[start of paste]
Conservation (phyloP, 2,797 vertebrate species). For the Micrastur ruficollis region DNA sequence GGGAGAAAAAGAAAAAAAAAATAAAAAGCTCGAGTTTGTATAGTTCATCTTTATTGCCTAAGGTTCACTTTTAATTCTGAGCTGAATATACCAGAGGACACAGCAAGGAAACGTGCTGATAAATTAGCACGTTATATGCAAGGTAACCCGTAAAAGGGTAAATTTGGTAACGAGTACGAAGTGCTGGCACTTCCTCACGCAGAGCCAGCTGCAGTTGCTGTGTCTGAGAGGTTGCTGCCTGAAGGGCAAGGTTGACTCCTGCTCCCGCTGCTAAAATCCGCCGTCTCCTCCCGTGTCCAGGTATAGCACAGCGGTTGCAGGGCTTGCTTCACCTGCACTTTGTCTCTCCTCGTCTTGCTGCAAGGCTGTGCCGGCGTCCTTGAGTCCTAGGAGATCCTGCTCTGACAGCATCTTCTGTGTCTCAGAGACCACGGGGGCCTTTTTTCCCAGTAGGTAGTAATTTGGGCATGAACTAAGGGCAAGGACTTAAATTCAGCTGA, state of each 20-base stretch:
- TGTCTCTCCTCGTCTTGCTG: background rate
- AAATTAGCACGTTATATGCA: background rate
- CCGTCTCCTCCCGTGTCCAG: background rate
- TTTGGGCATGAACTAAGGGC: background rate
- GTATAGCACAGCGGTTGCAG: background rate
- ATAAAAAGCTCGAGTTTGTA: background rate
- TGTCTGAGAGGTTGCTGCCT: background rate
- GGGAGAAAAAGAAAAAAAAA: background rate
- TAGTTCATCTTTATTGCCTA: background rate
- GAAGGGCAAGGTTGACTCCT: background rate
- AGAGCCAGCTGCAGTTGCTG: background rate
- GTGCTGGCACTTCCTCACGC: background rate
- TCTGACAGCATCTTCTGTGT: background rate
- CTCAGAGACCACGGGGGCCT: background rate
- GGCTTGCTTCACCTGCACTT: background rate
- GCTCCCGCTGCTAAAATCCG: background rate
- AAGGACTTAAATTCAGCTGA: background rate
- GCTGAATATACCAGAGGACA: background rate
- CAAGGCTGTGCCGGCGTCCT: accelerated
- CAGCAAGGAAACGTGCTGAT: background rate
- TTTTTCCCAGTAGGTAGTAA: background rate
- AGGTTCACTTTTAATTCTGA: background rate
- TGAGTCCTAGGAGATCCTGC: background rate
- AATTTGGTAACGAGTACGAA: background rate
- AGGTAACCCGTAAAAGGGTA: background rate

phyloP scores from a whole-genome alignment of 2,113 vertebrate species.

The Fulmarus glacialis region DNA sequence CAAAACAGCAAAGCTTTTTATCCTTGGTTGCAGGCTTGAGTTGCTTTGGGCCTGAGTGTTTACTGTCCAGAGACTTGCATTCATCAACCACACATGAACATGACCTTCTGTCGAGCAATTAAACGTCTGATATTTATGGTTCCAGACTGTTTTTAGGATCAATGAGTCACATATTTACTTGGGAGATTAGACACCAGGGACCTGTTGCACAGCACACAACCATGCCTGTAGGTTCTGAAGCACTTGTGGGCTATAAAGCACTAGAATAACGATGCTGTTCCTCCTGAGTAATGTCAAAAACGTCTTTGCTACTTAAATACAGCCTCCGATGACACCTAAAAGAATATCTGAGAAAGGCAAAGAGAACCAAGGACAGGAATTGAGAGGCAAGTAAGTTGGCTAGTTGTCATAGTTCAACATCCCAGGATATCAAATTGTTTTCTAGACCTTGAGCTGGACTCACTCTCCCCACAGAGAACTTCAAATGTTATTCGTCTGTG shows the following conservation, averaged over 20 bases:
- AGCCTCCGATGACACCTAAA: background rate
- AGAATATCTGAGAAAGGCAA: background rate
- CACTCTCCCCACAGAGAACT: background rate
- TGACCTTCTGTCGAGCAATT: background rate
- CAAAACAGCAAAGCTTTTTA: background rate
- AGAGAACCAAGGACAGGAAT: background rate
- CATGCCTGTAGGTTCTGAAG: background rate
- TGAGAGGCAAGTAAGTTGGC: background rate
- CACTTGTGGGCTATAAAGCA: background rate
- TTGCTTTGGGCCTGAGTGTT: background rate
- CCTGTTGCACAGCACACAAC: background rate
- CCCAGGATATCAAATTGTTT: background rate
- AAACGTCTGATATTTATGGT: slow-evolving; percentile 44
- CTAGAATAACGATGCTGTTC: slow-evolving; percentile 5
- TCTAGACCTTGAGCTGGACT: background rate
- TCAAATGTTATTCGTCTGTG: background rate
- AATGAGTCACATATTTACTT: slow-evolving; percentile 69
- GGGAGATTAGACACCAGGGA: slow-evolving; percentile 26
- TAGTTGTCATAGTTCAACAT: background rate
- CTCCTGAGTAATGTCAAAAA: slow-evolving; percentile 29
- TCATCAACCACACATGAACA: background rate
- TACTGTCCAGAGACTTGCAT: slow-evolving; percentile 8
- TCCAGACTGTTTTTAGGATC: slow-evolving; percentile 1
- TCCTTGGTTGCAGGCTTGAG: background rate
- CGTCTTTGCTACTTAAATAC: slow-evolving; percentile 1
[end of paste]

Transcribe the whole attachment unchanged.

Conservation (phyloP, 2,797 vertebrate species). For the Micrastur ruficollis region DNA sequence GGGAGAAAAAGAAAAAAAAAATAAAAAGCTCGAGTTTGTATAGTTCATCTTTATTGCCTAAGGTTCACTTTTAATTCTGAGCTGAATATACCAGAGGACACAGCAAGGAAACGTGCTGATAAATTAGCACGTTATATGCAAGGTAACCCGTAAAAGGGTAAATTTGGTAACGAGTACGAAGTGCTGGCACTTCCTCACGCAGAGCCAGCTGCAGTTGCTGTGTCTGAGAGGTTGCTGCCTGAAGGGCAAGGTTGACTCCTGCTCCCGCTGCTAAAATCCGCCGTCTCCTCCCGTGTCCAGGTATAGCACAGCGGTTGCAGGGCTTGCTTCACCTGCACTTTGTCTCTCCTCGTCTTGCTGCAAGGCTGTGCCGGCGTCCTTGAGTCCTAGGAGATCCTGCTCTGACAGCATCTTCTGTGTCTCAGAGACCACGGGGGCCTTTTTTCCCAGTAGGTAGTAATTTGGGCATGAACTAAGGGCAAGGACTTAAATTCAGCTGA, state of each 20-base stretch:
- TGTCTCTCCTCGTCTTGCTG: background rate
- AAATTAGCACGTTATATGCA: background rate
- CCGTCTCCTCCCGTGTCCAG: background rate
- TTTGGGCATGAACTAAGGGC: background rate
- GTATAGCACAGCGGTTGCAG: background rate
- ATAAAAAGCTCGAGTTTGTA: background rate
- TGTCTGAGAGGTTGCTGCCT: background rate
- GGGAGAAAAAGAAAAAAAAA: background rate
- TAGTTCATCTTTATTGCCTA: background rate
- GAAGGGCAAGGTTGACTCCT: background rate
- AGAGCCAGCTGCAGTTGCTG: background rate
- GTGCTGGCACTTCCTCACGC: background rate
- TCTGACAGCATCTTCTGTGT: background rate
- CTCAGAGACCACGGGGGCCT: background rate
- GGCTTGCTTCACCTGCACTT: background rate
- GCTCCCGCTGCTAAAATCCG: background rate
- AAGGACTTAAATTCAGCTGA: background rate
- GCTGAATATACCAGAGGACA: background rate
- CAAGGCTGTGCCGGCGTCCT: accelerated
- CAGCAAGGAAACGTGCTGAT: background rate
- TTTTTCCCAGTAGGTAGTAA: background rate
- AGGTTCACTTTTAATTCTGA: background rate
- TGAGTCCTAGGAGATCCTGC: background rate
- AATTTGGTAACGAGTACGAA: background rate
- AGGTAACCCGTAAAAGGGTA: background rate

phyloP scores from a whole-genome alignment of 2,113 vertebrate species.

The Fulmarus glacialis region DNA sequence CAAAACAGCAAAGCTTTTTATCCTTGGTTGCAGGCTTGAGTTGCTTTGGGCCTGAGTGTTTACTGTCCAGAGACTTGCATTCATCAACCACACATGAACATGACCTTCTGTCGAGCAATTAAACGTCTGATATTTATGGTTCCAGACTGTTTTTAGGATCAATGAGTCACATATTTACTTGGGAGATTAGACACCAGGGACCTGTTGCACAGCACACAACCATGCCTGTAGGTTCTGAAGCACTTGTGGGCTATAAAGCACTAGAATAACGATGCTGTTCCTCCTGAGTAATGTCAAAAACGTCTTTGCTACTTAAATACAGCCTCCGATGACACCTAAAAGAATATCTGAGAAAGGCAAAGAGAACCAAGGACAGGAATTGAGAGGCAAGTAAGTTGGCTAGTTGTCATAGTTCAACATCCCAGGATATCAAATTGTTTTCTAGACCTTGAGCTGGACTCACTCTCCCCACAGAGAACTTCAAATGTTATTCGTCTGTG shows the following conservation, averaged over 20 bases:
- AGCCTCCGATGACACCTAAA: background rate
- AGAATATCTGAGAAAGGCAA: background rate
- CACTCTCCCCACAGAGAACT: background rate
- TGACCTTCTGTCGAGCAATT: background rate
- CAAAACAGCAAAGCTTTTTA: background rate
- AGAGAACCAAGGACAGGAAT: background rate
- CATGCCTGTAGGTTCTGAAG: background rate
- TGAGAGGCAAGTAAGTTGGC: background rate
- CACTTGTGGGCTATAAAGCA: background rate
- TTGCTTTGGGCCTGAGTGTT: background rate
- CCTGTTGCACAGCACACAAC: background rate
- CCCAGGATATCAAATTGTTT: background rate
- AAACGTCTGATATTTATGGT: slow-evolving; percentile 44
- CTAGAATAACGATGCTGTTC: slow-evolving; percentile 5
- TCTAGACCTTGAGCTGGACT: background rate
- TCAAATGTTATTCGTCTGTG: background rate
- AATGAGTCACATATTTACTT: slow-evolving; percentile 69
- GGGAGATTAGACACCAGGGA: slow-evolving; percentile 26
- TAGTTGTCATAGTTCAACAT: background rate
- CTCCTGAGTAATGTCAAAAA: slow-evolving; percentile 29
- TCATCAACCACACATGAACA: background rate
- TACTGTCCAGAGACTTGCAT: slow-evolving; percentile 8
- TCCAGACTGTTTTTAGGATC: slow-evolving; percentile 1
- TCCTTGGTTGCAGGCTTGAG: background rate
- CGTCTTTGCTACTTAAATAC: slow-evolving; percentile 1